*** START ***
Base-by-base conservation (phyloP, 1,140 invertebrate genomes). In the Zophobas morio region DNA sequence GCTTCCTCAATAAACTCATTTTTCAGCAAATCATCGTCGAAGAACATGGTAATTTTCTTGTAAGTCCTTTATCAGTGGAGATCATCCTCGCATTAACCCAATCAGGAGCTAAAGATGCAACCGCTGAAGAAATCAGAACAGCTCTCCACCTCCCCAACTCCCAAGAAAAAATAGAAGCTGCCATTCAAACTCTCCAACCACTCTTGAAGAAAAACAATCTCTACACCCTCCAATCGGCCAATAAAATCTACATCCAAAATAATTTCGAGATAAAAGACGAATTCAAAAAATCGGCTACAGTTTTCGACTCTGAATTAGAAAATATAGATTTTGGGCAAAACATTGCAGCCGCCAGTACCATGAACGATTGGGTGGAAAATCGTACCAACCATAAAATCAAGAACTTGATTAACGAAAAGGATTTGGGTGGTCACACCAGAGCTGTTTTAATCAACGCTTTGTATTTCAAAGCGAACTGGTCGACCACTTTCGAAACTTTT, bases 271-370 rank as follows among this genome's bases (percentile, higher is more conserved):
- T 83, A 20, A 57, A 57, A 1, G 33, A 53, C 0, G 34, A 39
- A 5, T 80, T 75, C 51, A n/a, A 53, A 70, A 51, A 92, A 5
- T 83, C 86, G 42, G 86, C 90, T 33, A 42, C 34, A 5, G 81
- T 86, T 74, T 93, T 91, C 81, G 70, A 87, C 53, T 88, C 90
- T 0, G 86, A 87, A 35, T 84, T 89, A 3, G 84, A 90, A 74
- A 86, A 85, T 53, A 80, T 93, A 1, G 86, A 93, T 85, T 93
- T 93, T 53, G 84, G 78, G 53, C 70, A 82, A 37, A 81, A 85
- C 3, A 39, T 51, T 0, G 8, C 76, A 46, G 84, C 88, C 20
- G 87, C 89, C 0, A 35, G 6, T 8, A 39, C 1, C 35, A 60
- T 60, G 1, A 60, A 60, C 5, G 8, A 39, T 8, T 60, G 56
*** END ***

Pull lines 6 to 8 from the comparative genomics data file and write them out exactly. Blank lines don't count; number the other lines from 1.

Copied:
- T 0, G 86, A 87, A 35, T 84, T 89, A 3, G 84, A 90, A 74
- A 86, A 85, T 53, A 80, T 93, A 1, G 86, A 93, T 85, T 93
- T 93, T 53, G 84, G 78, G 53, C 70, A 82, A 37, A 81, A 85